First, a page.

Streaming music giant Spotify ended its first day as a publicly traded company on Tuesday with a valuation that makes Spotify’s debut one of the biggest for a tech company in the history of New York Stock Exchange.
Spotify opened the trading day on a high note, starting trading at $165.90 per share and reaching as high as $169 in early trading, well above the reference price of $132 reported by FactSet. However, by the end of the day, the company’s share price had slid below $150, closing at $149.01 per share, equivalent to a market cap of $26.5bn.
The Sweden-based tech company opted to employ a “direct listing” strategy to go public instead of the more traditional initial public offering model. The direct listing allowed Spotify to let existing shares float publicly on an exchange, without underwriting banks to ensure stability in the process. Spotify said they didn’t want the “the pomp or the circumstance” of a traditional IPO, and in doing so, avoided the lockup period on owned shares that follows such a listing.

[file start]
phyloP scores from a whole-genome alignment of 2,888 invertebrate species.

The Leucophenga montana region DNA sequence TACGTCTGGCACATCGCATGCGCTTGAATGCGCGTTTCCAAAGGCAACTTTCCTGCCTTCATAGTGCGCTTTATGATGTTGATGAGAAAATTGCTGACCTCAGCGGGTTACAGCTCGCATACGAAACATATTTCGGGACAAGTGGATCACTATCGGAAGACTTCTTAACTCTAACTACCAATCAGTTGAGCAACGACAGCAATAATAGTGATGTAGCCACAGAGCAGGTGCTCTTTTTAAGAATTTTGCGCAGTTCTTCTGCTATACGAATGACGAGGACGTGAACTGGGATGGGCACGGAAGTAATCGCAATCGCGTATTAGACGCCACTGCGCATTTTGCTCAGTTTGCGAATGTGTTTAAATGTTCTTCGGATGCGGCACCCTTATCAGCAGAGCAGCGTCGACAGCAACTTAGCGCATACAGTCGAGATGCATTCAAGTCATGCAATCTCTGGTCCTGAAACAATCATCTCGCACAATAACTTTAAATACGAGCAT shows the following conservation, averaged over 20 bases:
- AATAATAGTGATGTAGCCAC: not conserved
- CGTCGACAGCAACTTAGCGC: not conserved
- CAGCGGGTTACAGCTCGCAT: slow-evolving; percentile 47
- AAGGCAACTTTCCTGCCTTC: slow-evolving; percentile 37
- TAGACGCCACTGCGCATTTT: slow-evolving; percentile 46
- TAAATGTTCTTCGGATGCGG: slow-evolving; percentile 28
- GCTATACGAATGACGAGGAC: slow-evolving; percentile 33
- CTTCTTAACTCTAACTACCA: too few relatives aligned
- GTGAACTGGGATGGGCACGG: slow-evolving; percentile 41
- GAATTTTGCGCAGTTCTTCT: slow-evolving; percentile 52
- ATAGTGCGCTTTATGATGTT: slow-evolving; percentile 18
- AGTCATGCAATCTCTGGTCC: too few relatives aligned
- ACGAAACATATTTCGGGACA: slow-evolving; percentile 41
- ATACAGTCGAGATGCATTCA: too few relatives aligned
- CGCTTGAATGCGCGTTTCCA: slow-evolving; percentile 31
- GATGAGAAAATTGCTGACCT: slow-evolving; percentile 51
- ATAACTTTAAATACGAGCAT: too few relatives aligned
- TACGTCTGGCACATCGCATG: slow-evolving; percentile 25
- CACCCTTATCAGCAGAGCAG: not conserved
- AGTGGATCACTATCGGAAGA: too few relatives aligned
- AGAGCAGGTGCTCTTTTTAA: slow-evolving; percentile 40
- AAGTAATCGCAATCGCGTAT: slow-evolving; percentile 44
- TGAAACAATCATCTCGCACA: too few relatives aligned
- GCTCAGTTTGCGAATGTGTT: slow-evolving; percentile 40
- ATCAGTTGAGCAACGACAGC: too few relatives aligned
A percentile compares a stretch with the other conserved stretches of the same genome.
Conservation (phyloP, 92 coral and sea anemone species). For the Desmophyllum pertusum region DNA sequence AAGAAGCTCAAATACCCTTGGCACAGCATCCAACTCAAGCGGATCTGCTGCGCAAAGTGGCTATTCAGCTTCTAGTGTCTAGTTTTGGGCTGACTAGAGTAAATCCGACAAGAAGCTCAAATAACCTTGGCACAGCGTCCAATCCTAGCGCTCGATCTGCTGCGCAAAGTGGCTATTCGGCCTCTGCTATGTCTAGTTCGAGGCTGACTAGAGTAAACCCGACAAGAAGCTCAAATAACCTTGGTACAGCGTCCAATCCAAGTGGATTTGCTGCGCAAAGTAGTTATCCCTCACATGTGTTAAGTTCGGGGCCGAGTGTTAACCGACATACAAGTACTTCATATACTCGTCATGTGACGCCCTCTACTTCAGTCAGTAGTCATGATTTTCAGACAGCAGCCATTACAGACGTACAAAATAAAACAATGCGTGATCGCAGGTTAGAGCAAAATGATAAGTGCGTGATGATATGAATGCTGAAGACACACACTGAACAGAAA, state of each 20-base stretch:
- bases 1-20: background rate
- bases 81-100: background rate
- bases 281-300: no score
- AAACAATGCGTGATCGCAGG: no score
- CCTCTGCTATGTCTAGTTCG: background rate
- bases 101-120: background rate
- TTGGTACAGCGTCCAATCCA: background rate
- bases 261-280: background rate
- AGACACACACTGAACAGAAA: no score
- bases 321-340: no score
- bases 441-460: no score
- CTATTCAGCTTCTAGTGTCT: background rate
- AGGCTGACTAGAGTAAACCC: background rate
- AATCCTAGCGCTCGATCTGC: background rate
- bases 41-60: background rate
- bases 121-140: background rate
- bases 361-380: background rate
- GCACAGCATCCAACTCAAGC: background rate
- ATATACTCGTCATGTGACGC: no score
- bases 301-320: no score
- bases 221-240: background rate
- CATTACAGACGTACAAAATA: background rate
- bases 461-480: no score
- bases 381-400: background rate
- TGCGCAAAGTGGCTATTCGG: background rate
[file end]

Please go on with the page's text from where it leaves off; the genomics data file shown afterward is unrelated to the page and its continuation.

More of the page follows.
Despite the dip by the end of the day, owners of Spotify stock must be pleased with the company’s first day of trading, which ended with share prices over the company’s pre-debut price of $132 set by the NYSE prior to its Tuesday launch.
Some of those stockholders, including record labels who received Spotify equity as part of licensing deals with the streaming music service, now have a better sense just how much that equity is worth.
One such company was Sony Music, which, according to Music Business Worldwide, held a 5.7% stake in Spotify, which was worth $1.51bn at the close of trading on Tuesday. However, it is unclear if the company held its position or took advantage of Spotify’s opening day highs to cash in.